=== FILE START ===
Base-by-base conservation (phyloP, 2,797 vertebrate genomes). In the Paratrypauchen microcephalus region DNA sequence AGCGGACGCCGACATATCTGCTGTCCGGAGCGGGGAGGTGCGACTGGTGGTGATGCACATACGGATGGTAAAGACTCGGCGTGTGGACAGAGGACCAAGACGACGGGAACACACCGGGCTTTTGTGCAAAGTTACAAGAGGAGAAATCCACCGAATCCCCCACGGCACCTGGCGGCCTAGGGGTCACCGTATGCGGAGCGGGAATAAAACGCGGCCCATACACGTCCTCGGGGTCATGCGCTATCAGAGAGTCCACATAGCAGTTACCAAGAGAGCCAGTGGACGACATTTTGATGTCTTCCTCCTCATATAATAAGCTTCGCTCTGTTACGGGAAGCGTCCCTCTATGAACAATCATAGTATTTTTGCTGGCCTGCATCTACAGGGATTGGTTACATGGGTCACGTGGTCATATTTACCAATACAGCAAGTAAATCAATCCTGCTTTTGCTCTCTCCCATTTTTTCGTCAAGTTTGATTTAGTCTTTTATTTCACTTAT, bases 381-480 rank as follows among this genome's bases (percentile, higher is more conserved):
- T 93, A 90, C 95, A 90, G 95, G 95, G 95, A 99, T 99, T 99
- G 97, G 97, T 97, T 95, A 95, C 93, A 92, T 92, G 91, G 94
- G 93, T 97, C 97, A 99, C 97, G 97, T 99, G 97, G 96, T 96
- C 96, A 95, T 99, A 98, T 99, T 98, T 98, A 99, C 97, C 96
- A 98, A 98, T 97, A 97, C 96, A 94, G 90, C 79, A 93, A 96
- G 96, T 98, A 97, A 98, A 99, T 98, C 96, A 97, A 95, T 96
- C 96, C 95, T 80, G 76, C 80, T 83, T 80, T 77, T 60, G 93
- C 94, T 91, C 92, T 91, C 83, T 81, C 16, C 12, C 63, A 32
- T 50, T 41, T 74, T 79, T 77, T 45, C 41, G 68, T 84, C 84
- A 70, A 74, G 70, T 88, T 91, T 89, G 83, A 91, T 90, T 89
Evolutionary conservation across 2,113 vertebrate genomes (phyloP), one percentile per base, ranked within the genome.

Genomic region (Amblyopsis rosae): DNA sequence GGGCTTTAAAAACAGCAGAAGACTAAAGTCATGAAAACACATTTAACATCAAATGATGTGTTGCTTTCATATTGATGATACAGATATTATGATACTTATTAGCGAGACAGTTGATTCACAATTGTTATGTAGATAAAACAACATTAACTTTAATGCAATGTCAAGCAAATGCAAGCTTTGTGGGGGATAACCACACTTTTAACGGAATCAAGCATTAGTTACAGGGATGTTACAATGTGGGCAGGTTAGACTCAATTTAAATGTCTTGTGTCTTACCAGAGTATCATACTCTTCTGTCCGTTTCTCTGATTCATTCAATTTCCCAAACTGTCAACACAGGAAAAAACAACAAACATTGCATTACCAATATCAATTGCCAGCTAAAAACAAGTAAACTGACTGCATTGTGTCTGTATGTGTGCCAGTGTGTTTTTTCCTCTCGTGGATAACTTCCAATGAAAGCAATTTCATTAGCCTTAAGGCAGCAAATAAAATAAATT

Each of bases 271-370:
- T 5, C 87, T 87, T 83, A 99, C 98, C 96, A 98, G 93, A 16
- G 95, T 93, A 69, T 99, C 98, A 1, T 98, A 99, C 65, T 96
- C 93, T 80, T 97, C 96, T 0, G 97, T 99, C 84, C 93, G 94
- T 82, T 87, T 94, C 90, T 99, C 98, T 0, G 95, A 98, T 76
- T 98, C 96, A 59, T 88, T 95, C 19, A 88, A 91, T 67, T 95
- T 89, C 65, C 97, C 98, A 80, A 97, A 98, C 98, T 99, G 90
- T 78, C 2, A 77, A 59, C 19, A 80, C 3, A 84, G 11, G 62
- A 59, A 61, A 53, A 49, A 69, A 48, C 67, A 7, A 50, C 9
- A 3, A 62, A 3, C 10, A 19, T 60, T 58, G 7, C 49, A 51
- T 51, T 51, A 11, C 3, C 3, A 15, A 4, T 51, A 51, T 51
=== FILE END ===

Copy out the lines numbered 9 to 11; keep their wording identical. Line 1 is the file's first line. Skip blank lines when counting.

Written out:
- C 94, T 91, C 92, T 91, C 83, T 81, C 16, C 12, C 63, A 32
- T 50, T 41, T 74, T 79, T 77, T 45, C 41, G 68, T 84, C 84
- A 70, A 74, G 70, T 88, T 91, T 89, G 83, A 91, T 90, T 89